Ever since the 1840s, when the Boston Post persuaded hundreds of readers to go searching for a hoard of pirate treasure in the pouring rain, we have been suckers for an April Fool. And from Panorama’s spaghetti trees to Google’s spoof moon base, the media has been happy to oblige them. As the big day looms, Martin Wainwright recalls some of the silliest tricks…
From The Guardian:
Leap of imagination, 1976
Patrick Moore was an ideal presenter to carry off an astronomical hoax. As weighty as Richard Dimbleby, with an added air of batty enthusiasm that only added to his credibility, he announced on TV on April Fool’s Day 1976 that a “unique astronomical event” was going to occur at 9.47am. As the little planet Pluto passed behind Jupiter, he said, a “gravitational alignment” would reduce the Earth’s gravity for a few moments. Anyone who jumped into the air at 9.47 would experience a strange floating sensation.
They did too – or at least hundreds of them thought they did. The BBC was flooded with appreciative calls from people claiming to have floated, including a woman who said that she and 11 friends had been wafted from their chairs and orbited gently around the room.
Tina Rosenberg in the New York Times Magazine:
Economic theory holds that money should flow downhill. The North, as rich countries are informally known, should want to sink its capital into the South — the developing world, which some statisticians define as all countries but the 29 wealthiest. According to this model, money both does well and does good: investors get a higher return than they could get in their own mature economies, and poor countries get the capital they need to get richer. Increasing the transfer of capital from rich nations to poorer ones is often listed as one justification for economic globalization.
Historically, the global balance sheet has favored poor countries. But with the advent of globalized markets, capital began to move in the other direction, and the South now exports capital to the North, at a skyrocketing rate. According to the United Nations, in 2006 the net transfer of capital from poorer countries to rich ones was $784 billion, up from $229 billion in 2002. (In 1997, the balance was even.) Even the poorest countries, like those in sub-Saharan Africa, are now money exporters.
How did this great reversal take place? Why did globalization begin to redistribute wealth upward?
Chris Campion in The Observer:
From Psycho to Singing in the Rain, Slade in Flame to Shaft, our star-studded panel of big screen connoisseurs select the greatest soundtracks in cinema’s history …
Why everyone’s a friend of Dorothy
1. The Wizard of Oz
Composer: Herbert Stothart. Songs by Harold Arlen / EY Harburg
Film soundtracks are a broad church, encompassing classic orchestral scores and pop jukebox compilations, spoken word and sonic effects. So we’ll be having none of this ‘incidental scores only’ snobbery in our list. Fitting, then, that our number one contender is a cross-generic masterpiece (is it a jolly kids’ singalong? A dark adult fairy tale? A subversive camp classic? Even a snuff movie?) which won Oscars for both original score (for Herbert Stothart) and best original song (Arlen and Harburg).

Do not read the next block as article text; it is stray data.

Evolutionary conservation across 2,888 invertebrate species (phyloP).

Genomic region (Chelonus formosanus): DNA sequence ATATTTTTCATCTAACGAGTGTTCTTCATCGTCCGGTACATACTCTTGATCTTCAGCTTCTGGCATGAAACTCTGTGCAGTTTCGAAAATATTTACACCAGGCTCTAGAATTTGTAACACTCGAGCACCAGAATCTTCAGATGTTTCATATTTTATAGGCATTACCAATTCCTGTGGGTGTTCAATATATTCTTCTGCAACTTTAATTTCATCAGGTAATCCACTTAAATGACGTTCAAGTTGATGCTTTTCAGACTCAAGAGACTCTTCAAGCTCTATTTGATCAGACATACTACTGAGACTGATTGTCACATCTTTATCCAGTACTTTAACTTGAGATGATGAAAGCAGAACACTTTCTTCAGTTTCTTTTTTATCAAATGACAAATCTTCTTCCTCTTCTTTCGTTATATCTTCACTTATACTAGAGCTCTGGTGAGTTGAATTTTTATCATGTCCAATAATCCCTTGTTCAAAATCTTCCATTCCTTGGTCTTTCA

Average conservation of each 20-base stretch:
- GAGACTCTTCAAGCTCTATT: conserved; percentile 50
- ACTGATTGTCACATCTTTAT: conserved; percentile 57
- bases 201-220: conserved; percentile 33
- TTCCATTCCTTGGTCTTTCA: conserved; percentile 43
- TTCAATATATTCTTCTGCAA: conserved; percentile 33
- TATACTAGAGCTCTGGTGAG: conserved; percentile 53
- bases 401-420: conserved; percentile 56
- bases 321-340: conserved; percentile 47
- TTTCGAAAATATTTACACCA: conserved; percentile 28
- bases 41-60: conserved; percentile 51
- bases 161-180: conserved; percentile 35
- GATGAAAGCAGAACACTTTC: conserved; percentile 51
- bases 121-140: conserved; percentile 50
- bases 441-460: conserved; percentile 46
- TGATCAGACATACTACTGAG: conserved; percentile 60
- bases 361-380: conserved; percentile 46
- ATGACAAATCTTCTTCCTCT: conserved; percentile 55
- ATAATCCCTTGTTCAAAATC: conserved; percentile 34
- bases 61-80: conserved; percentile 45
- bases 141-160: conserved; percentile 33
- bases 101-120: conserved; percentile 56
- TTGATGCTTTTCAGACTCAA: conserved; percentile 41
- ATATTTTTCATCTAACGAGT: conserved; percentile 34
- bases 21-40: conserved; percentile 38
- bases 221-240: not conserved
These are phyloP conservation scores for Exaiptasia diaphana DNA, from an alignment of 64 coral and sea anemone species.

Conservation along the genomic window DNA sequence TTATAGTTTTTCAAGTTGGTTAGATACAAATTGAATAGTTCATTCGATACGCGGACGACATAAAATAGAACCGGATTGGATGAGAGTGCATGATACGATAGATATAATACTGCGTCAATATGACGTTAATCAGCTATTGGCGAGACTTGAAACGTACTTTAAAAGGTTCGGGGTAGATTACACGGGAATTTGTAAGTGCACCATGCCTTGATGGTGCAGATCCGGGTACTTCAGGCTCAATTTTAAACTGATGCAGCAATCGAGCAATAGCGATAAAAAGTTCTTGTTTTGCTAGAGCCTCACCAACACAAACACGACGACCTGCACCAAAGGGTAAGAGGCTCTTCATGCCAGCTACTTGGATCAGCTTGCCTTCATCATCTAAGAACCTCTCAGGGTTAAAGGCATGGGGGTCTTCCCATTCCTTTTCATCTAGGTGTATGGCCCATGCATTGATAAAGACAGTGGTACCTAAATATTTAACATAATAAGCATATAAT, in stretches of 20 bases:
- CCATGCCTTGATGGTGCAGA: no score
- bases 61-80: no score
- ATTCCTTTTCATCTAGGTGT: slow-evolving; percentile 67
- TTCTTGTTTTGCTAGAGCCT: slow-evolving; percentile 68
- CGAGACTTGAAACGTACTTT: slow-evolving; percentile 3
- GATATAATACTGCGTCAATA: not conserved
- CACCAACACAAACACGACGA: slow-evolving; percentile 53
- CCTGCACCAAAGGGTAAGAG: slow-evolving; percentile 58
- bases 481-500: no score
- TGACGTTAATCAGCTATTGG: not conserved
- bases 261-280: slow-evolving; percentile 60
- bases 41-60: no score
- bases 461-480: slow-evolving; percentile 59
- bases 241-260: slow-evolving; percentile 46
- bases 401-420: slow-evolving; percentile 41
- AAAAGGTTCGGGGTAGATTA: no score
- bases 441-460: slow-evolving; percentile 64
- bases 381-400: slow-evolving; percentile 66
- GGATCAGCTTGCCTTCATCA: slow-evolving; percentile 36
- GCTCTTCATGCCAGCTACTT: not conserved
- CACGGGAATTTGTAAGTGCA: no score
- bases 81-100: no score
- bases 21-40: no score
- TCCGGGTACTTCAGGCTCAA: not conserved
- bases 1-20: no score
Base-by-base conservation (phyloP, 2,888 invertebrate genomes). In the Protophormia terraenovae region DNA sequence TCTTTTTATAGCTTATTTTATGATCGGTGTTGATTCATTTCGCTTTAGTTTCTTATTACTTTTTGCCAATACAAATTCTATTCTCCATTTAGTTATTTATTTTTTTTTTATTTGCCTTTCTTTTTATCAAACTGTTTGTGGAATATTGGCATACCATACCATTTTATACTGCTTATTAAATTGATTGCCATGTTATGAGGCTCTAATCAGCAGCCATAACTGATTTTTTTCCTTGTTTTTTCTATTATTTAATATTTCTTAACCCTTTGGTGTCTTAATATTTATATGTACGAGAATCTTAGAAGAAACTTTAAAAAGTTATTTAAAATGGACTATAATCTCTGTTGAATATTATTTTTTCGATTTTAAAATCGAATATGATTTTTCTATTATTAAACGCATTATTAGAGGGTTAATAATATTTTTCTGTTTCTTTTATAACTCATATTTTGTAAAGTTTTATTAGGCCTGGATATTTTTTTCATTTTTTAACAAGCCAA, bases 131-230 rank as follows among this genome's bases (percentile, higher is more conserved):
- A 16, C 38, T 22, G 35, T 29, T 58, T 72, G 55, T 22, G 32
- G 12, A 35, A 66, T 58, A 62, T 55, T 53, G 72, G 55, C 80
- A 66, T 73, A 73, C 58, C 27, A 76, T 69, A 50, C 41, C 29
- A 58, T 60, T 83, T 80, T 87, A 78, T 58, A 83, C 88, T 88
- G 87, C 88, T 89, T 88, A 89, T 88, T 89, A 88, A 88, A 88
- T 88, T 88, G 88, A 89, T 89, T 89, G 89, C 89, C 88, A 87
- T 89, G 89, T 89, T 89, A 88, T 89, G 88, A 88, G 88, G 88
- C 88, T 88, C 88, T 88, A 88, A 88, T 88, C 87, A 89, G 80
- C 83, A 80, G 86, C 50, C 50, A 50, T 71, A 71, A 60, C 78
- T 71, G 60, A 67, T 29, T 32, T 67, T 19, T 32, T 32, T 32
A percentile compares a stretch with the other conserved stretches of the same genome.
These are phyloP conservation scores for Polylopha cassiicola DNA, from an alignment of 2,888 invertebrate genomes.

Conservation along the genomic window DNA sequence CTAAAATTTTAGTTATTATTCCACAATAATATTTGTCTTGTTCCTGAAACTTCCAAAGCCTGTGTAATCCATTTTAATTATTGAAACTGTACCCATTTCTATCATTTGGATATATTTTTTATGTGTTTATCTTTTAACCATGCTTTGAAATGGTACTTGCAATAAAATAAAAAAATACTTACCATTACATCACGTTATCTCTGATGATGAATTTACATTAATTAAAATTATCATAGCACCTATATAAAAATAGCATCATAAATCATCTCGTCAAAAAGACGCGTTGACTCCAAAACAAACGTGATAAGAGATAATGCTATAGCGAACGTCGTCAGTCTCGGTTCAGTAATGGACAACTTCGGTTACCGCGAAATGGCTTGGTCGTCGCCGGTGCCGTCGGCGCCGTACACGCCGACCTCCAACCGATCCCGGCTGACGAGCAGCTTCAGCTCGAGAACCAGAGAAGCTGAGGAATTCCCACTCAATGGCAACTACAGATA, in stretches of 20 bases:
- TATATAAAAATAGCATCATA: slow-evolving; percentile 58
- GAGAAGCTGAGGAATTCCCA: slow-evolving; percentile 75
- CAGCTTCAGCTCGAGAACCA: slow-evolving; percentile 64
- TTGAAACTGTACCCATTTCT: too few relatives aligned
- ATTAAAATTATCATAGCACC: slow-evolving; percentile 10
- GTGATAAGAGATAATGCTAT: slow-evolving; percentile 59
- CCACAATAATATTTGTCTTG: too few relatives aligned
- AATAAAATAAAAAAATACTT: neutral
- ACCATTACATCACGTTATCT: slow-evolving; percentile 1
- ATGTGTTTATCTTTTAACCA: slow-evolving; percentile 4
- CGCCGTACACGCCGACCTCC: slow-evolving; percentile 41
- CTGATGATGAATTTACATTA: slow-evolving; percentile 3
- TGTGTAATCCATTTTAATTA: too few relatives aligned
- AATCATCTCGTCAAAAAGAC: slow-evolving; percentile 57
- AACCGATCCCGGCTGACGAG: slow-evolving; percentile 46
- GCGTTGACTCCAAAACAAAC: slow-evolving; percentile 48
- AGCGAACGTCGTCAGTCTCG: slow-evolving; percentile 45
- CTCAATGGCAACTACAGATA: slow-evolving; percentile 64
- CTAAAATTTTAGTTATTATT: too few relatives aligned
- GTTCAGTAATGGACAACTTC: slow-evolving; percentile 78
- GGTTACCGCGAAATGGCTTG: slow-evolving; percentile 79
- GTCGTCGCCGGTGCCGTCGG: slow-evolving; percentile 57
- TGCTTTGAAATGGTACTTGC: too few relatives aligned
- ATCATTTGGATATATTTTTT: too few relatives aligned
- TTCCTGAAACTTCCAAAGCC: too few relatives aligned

Tim Adams interviews the writer in Johannesburg for The Observer:
For years, Rian Malan has unflinchingly dared to say the unsayable about his native country, believing murder, corruption and disharmony will tear the rainbow nation into its separate colours. It’s a conviction that has cost him his marriage and almost his sanity.
‘Foreigners think we’re nuts coming back to a doomed city on a damned continent,’ Rian Malan once wrote about Johannesburg, ‘but there is something you don’t understand: it’s boring where you are.’ When I go to meet Malan, South Africa’s most controversial and charismatic writer, in his home city, I see the force of both halves of that statement.
Three stories are dominating the Jo’burg headlines. The first is the brutal murder of the ‘white Zulu’ David Rattray, friend of Prince Charles, who told the story of Rorke’s Drift from the African perspective. Rattray was shot in his bedroom by a local Zulu, a man he knew, in a botched robbery. The second story exercising the phone-in shows concerns an attempt by the First National Bank to draw attention to violent crime – murders are running at 50 per day – in an advert which talked of ‘mobilising the population’. The ANC government, jumpy about such language, had pressured the bank to withdraw the campaign. And the third story was about the extraordinary popularity of an Afrikaans song, ‘De la Rey’, a homage to a general who had fought the British with the Transvaal Bittereinders and helped forge the Afrikaans nation. The song called for the return of General De la Rey – ‘We are ready’ – and suggested that the Boer ‘nation will rise up again’.
From The National Geographic:
High magnification reveals a host of bacteria underneath a human toenail. A new analysis has shown that the billions of bacteria that inhabit human skin are not only highly diverse but also change their composition over time. Understanding how and why the microbes change could lead to better treatments from chronic skin disorders such as psoriasis and eczema. When we change our soap [or] shampoo [or] laundry detergent, when we change whether we’re wearing a cotton shirt or a wool shirt, all of these are going to have an effect on our skin flora.